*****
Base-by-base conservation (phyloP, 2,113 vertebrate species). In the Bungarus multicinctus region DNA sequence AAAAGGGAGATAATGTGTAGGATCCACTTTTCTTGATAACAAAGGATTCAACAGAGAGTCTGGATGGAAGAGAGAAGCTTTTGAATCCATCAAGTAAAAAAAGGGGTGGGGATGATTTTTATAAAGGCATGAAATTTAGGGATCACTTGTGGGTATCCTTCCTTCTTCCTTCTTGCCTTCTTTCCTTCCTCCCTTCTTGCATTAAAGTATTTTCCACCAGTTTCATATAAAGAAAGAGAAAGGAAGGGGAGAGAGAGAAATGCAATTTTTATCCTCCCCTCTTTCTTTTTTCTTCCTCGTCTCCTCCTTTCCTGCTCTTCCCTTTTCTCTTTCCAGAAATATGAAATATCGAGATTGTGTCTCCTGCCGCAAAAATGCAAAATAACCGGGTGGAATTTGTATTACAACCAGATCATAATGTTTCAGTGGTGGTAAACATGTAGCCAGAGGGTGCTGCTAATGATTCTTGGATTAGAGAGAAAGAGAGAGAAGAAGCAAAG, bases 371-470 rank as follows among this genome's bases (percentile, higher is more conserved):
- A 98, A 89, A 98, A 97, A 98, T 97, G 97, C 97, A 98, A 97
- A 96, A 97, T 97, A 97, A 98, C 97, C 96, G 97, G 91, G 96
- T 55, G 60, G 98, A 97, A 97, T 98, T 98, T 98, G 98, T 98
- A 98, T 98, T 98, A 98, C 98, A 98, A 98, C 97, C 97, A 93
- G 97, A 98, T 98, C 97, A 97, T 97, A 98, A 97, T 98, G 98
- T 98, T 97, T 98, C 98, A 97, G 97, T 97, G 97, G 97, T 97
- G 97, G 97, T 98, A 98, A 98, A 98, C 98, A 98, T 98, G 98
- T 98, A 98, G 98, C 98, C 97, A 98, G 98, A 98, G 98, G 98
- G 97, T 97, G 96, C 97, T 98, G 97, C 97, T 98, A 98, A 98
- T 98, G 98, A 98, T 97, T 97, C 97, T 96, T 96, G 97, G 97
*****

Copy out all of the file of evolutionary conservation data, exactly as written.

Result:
Base-by-base conservation (phyloP, 2,113 vertebrate species). In the Bungarus multicinctus region DNA sequence AAAAGGGAGATAATGTGTAGGATCCACTTTTCTTGATAACAAAGGATTCAACAGAGAGTCTGGATGGAAGAGAGAAGCTTTTGAATCCATCAAGTAAAAAAAGGGGTGGGGATGATTTTTATAAAGGCATGAAATTTAGGGATCACTTGTGGGTATCCTTCCTTCTTCCTTCTTGCCTTCTTTCCTTCCTCCCTTCTTGCATTAAAGTATTTTCCACCAGTTTCATATAAAGAAAGAGAAAGGAAGGGGAGAGAGAGAAATGCAATTTTTATCCTCCCCTCTTTCTTTTTTCTTCCTCGTCTCCTCCTTTCCTGCTCTTCCCTTTTCTCTTTCCAGAAATATGAAATATCGAGATTGTGTCTCCTGCCGCAAAAATGCAAAATAACCGGGTGGAATTTGTATTACAACCAGATCATAATGTTTCAGTGGTGGTAAACATGTAGCCAGAGGGTGCTGCTAATGATTCTTGGATTAGAGAGAAAGAGAGAGAAGAAGCAAAG, bases 371-470 rank as follows among this genome's bases (percentile, higher is more conserved):
- A 98, A 89, A 98, A 97, A 98, T 97, G 97, C 97, A 98, A 97
- A 96, A 97, T 97, A 97, A 98, C 97, C 96, G 97, G 91, G 96
- T 55, G 60, G 98, A 97, A 97, T 98, T 98, T 98, G 98, T 98
- A 98, T 98, T 98, A 98, C 98, A 98, A 98, C 97, C 97, A 93
- G 97, A 98, T 98, C 97, A 97, T 97, A 98, A 97, T 98, G 98
- T 98, T 97, T 98, C 98, A 97, G 97, T 97, G 97, G 97, T 97
- G 97, G 97, T 98, A 98, A 98, A 98, C 98, A 98, T 98, G 98
- T 98, A 98, G 98, C 98, C 97, A 98, G 98, A 98, G 98, G 98
- G 97, T 97, G 96, C 97, T 98, G 97, C 97, T 98, A 98, A 98
- T 98, G 98, A 98, T 97, T 97, C 97, T 96, T 96, G 97, G 97